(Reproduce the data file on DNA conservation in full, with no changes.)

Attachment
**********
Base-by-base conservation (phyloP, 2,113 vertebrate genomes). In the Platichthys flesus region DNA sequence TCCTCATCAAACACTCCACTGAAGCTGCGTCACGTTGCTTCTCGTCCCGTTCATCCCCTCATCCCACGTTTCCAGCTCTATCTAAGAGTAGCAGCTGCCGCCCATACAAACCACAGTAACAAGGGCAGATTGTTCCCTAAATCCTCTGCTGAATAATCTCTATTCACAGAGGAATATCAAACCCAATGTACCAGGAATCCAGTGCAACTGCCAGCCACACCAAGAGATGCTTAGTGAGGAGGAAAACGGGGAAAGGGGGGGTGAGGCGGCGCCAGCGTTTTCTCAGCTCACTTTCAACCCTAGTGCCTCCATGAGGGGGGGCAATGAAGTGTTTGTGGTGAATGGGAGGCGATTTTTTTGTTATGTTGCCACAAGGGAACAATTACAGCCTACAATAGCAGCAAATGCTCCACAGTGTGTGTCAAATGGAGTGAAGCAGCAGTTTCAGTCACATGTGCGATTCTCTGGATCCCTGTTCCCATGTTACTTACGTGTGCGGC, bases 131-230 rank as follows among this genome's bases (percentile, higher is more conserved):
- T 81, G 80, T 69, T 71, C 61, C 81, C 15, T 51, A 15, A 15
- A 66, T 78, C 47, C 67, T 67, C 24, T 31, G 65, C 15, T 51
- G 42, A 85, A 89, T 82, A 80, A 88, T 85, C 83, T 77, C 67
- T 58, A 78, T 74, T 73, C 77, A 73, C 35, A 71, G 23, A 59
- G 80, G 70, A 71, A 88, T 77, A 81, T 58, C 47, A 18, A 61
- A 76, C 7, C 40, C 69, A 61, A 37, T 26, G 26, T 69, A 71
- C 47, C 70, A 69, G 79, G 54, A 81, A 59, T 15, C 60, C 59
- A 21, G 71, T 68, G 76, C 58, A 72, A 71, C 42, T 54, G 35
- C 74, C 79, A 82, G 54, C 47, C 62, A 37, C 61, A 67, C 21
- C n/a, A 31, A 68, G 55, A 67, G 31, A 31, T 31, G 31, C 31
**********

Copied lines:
Base-by-base conservation (phyloP, 2,113 vertebrate genomes). In the Platichthys flesus region DNA sequence TCCTCATCAAACACTCCACTGAAGCTGCGTCACGTTGCTTCTCGTCCCGTTCATCCCCTCATCCCACGTTTCCAGCTCTATCTAAGAGTAGCAGCTGCCGCCCATACAAACCACAGTAACAAGGGCAGATTGTTCCCTAAATCCTCTGCTGAATAATCTCTATTCACAGAGGAATATCAAACCCAATGTACCAGGAATCCAGTGCAACTGCCAGCCACACCAAGAGATGCTTAGTGAGGAGGAAAACGGGGAAAGGGGGGGTGAGGCGGCGCCAGCGTTTTCTCAGCTCACTTTCAACCCTAGTGCCTCCATGAGGGGGGGCAATGAAGTGTTTGTGGTGAATGGGAGGCGATTTTTTTGTTATGTTGCCACAAGGGAACAATTACAGCCTACAATAGCAGCAAATGCTCCACAGTGTGTGTCAAATGGAGTGAAGCAGCAGTTTCAGTCACATGTGCGATTCTCTGGATCCCTGTTCCCATGTTACTTACGTGTGCGGC, bases 131-230 rank as follows among this genome's bases (percentile, higher is more conserved):
- T 81, G 80, T 69, T 71, C 61, C 81, C 15, T 51, A 15, A 15
- A 66, T 78, C 47, C 67, T 67, C 24, T 31, G 65, C 15, T 51
- G 42, A 85, A 89, T 82, A 80, A 88, T 85, C 83, T 77, C 67
- T 58, A 78, T 74, T 73, C 77, A 73, C 35, A 71, G 23, A 59
- G 80, G 70, A 71, A 88, T 77, A 81, T 58, C 47, A 18, A 61
- A 76, C 7, C 40, C 69, A 61, A 37, T 26, G 26, T 69, A 71
- C 47, C 70, A 69, G 79, G 54, A 81, A 59, T 15, C 60, C 59
- A 21, G 71, T 68, G 76, C 58, A 72, A 71, C 42, T 54, G 35
- C 74, C 79, A 82, G 54, C 47, C 62, A 37, C 61, A 67, C 21
- C n/a, A 31, A 68, G 55, A 67, G 31, A 31, T 31, G 31, C 31